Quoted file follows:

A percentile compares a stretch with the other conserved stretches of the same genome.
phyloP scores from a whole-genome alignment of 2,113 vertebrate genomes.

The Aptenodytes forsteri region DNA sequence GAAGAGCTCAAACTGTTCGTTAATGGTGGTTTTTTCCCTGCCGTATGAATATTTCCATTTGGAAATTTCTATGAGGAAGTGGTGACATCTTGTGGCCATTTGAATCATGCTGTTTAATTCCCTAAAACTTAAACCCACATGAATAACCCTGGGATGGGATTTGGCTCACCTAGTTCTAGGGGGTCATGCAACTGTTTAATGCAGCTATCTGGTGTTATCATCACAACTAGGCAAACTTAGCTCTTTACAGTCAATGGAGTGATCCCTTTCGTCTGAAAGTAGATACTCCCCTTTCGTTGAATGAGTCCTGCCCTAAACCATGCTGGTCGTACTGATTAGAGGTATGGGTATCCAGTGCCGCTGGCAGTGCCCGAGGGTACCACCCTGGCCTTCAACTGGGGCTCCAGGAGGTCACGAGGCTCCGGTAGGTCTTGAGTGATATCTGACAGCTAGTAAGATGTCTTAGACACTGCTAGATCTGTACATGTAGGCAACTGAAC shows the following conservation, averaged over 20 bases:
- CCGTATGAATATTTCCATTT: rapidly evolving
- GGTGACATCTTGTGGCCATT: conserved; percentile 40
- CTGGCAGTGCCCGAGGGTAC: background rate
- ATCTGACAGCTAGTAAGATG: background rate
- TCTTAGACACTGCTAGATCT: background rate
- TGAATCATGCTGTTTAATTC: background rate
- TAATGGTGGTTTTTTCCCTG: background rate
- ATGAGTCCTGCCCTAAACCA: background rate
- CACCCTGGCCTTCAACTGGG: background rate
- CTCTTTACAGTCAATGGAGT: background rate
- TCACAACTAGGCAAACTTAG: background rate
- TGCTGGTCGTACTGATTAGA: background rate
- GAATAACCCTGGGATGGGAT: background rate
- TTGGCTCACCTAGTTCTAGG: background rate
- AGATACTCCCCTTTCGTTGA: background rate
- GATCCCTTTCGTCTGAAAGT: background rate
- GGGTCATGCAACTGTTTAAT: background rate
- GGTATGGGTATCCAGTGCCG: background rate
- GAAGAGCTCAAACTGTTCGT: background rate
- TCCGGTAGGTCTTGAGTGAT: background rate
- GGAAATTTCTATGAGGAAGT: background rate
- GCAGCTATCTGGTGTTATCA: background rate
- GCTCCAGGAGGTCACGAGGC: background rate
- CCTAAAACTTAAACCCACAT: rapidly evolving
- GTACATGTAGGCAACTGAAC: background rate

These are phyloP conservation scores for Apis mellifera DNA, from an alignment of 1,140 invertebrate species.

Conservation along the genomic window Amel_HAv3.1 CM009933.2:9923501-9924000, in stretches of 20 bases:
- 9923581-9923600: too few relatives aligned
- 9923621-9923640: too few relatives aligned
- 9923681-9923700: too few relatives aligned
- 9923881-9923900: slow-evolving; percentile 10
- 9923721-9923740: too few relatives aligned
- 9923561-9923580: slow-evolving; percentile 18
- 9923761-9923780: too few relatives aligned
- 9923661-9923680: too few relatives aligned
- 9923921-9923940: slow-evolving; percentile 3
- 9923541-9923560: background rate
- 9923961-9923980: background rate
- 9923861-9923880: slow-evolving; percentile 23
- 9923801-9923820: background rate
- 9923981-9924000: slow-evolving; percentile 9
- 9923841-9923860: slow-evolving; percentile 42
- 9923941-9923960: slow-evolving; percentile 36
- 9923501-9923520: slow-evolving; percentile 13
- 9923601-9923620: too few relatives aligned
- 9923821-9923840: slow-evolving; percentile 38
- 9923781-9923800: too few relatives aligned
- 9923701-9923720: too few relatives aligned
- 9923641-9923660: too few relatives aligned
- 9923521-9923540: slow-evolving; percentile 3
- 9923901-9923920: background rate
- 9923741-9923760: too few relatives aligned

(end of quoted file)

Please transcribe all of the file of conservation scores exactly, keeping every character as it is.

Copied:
A percentile compares a stretch with the other conserved stretches of the same genome.
phyloP scores from a whole-genome alignment of 2,113 vertebrate genomes.

The Aptenodytes forsteri region DNA sequence GAAGAGCTCAAACTGTTCGTTAATGGTGGTTTTTTCCCTGCCGTATGAATATTTCCATTTGGAAATTTCTATGAGGAAGTGGTGACATCTTGTGGCCATTTGAATCATGCTGTTTAATTCCCTAAAACTTAAACCCACATGAATAACCCTGGGATGGGATTTGGCTCACCTAGTTCTAGGGGGTCATGCAACTGTTTAATGCAGCTATCTGGTGTTATCATCACAACTAGGCAAACTTAGCTCTTTACAGTCAATGGAGTGATCCCTTTCGTCTGAAAGTAGATACTCCCCTTTCGTTGAATGAGTCCTGCCCTAAACCATGCTGGTCGTACTGATTAGAGGTATGGGTATCCAGTGCCGCTGGCAGTGCCCGAGGGTACCACCCTGGCCTTCAACTGGGGCTCCAGGAGGTCACGAGGCTCCGGTAGGTCTTGAGTGATATCTGACAGCTAGTAAGATGTCTTAGACACTGCTAGATCTGTACATGTAGGCAACTGAAC shows the following conservation, averaged over 20 bases:
- CCGTATGAATATTTCCATTT: rapidly evolving
- GGTGACATCTTGTGGCCATT: conserved; percentile 40
- CTGGCAGTGCCCGAGGGTAC: background rate
- ATCTGACAGCTAGTAAGATG: background rate
- TCTTAGACACTGCTAGATCT: background rate
- TGAATCATGCTGTTTAATTC: background rate
- TAATGGTGGTTTTTTCCCTG: background rate
- ATGAGTCCTGCCCTAAACCA: background rate
- CACCCTGGCCTTCAACTGGG: background rate
- CTCTTTACAGTCAATGGAGT: background rate
- TCACAACTAGGCAAACTTAG: background rate
- TGCTGGTCGTACTGATTAGA: background rate
- GAATAACCCTGGGATGGGAT: background rate
- TTGGCTCACCTAGTTCTAGG: background rate
- AGATACTCCCCTTTCGTTGA: background rate
- GATCCCTTTCGTCTGAAAGT: background rate
- GGGTCATGCAACTGTTTAAT: background rate
- GGTATGGGTATCCAGTGCCG: background rate
- GAAGAGCTCAAACTGTTCGT: background rate
- TCCGGTAGGTCTTGAGTGAT: background rate
- GGAAATTTCTATGAGGAAGT: background rate
- GCAGCTATCTGGTGTTATCA: background rate
- GCTCCAGGAGGTCACGAGGC: background rate
- CCTAAAACTTAAACCCACAT: rapidly evolving
- GTACATGTAGGCAACTGAAC: background rate

These are phyloP conservation scores for Apis mellifera DNA, from an alignment of 1,140 invertebrate species.

Conservation along the genomic window Amel_HAv3.1 CM009933.2:9923501-9924000, in stretches of 20 bases:
- 9923581-9923600: too few relatives aligned
- 9923621-9923640: too few relatives aligned
- 9923681-9923700: too few relatives aligned
- 9923881-9923900: slow-evolving; percentile 10
- 9923721-9923740: too few relatives aligned
- 9923561-9923580: slow-evolving; percentile 18
- 9923761-9923780: too few relatives aligned
- 9923661-9923680: too few relatives aligned
- 9923921-9923940: slow-evolving; percentile 3
- 9923541-9923560: background rate
- 9923961-9923980: background rate
- 9923861-9923880: slow-evolving; percentile 23
- 9923801-9923820: background rate
- 9923981-9924000: slow-evolving; percentile 9
- 9923841-9923860: slow-evolving; percentile 42
- 9923941-9923960: slow-evolving; percentile 36
- 9923501-9923520: slow-evolving; percentile 13
- 9923601-9923620: too few relatives aligned
- 9923821-9923840: slow-evolving; percentile 38
- 9923781-9923800: too few relatives aligned
- 9923701-9923720: too few relatives aligned
- 9923641-9923660: too few relatives aligned
- 9923521-9923540: slow-evolving; percentile 3
- 9923901-9923920: background rate
- 9923741-9923760: too few relatives aligned